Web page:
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On 1 December 2015 the Two Oceans Aquarium released 53 juvenile loggerhead sea turtles, two green turtles and two hawksbill turtles into the ocean off Cape Point. The release took place around the 300m contour, 30 nautical sea miles offshore in 21ºC water. One hawksbill was fitted with a satellite tag with a two-year battery life, which will transmit data every time the turtle surfaces for air.

© Jacques Marais

Although sea turtles do not normally live in the cold water surrounding Cape Town, the aquarium was able to release these turtles off Cape Point due to the fact that, at certain times of the year, the warm Agulhas current pushes closer inshore. The turtles were all released within the warmer water range and will use magnetic navigation to determine their path back to their natural habitat.

© Jacques Marais
© Jacques Marais

The turtles were all found stranded on Cape and Western Cape beaches during the past year and a half, brought to the aquarium and rehabilitated. The released turtles included Otto, a hawksbill turtle that was rescued off the rocks at Yzerfontein on 8 June 2014 by fisherman Koos Otto and brought to the Aquarium by the NSRI. The turtle was dehydrated and suffering from hypothermia, as well as sunburn and lesions. Otto recovered very well during rehabilitation and gained 10 kilograms during her stay at the aquarium. Hawksbill turtles are normally found in tropical waters with populations on both the east and the west coast of Africa.

© Jacques Marais
© Jacques Marais

The small loggerhead turtles that were released are part of the group of 215 juveniles that washed up on Western Cape beaches between March and May this year. Over 150 came from the Cape Agulhas region and were dropped off at the NSRI station in Struisbaai where, through basic training and equipment supplied by the aquarium, NSRI staff oversaw their stay until they were collected by the aquarium. They would have hatched on KwaZulu-Natal beaches between December 2014 and February 2015. The turtles all underwent rehabilitation that included veterinary care, x-rays and hand-feeding. When they arrived at the aquarium, their average weight was 66g. Upon release, this average had increased to 668g. Seventy-four hatchlings had already been sent to uShaka Sea World for release in May. The hatchlings spend the first three to five years of their lives drifting in the Agulhas current, but very little is known about their behaviour during this time.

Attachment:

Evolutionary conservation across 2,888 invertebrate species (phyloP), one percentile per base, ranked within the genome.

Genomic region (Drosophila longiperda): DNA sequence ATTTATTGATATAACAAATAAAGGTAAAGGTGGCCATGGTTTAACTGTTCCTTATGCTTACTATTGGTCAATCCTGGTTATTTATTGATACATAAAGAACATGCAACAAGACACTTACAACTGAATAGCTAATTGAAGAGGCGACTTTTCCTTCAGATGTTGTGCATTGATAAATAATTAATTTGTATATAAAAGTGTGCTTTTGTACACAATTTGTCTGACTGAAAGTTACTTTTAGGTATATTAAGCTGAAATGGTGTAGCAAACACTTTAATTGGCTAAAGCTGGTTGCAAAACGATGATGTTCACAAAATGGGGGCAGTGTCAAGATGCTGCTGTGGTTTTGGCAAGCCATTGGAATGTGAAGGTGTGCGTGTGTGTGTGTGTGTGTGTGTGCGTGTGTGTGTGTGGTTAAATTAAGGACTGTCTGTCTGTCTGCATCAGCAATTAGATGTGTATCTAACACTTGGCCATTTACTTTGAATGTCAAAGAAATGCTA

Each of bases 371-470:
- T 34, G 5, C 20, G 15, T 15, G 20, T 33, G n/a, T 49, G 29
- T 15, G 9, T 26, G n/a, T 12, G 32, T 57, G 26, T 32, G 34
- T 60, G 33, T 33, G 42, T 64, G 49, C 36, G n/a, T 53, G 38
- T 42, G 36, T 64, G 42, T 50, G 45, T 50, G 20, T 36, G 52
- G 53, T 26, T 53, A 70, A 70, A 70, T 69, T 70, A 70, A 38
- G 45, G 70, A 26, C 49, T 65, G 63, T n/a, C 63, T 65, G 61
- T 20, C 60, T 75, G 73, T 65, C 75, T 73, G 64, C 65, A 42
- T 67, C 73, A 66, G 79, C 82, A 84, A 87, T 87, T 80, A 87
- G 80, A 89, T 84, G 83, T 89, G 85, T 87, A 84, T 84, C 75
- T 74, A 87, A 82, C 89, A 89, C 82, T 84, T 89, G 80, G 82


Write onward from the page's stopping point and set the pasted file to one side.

© Jacques Marais
© Jacques Marais

“I am often asked how I feel about seeing these turtles being released. The short answer is GREAT. It is a wonderful feeling knowing that we are contributing to the rehabilitation and conservation of sea turtles. Each one we are able to put back into the ocean, is one more added to the population, “ said Kevin Spiby, the aquarist in charge of the turtle rehabilitation programme at the aquarium.

© Jacques Marais
© Jacques Marais

The Two Oceans Aquarium is committed to sea turtle rehabilitation and conservation. From April through to the end of August every year, the public is asked to keep an eye open for hatchling loggerhead sea turtles that wash up on beaches along the Eastern and Western Cape coasts as a result of rough sea conditions. The rehabilitation of these turtles can take many months. During this time, the Aquarium carries all costs associated with the rehabilitation – medication, food, external veterinary requirements, and additional casual staff.

© Jacques Marais
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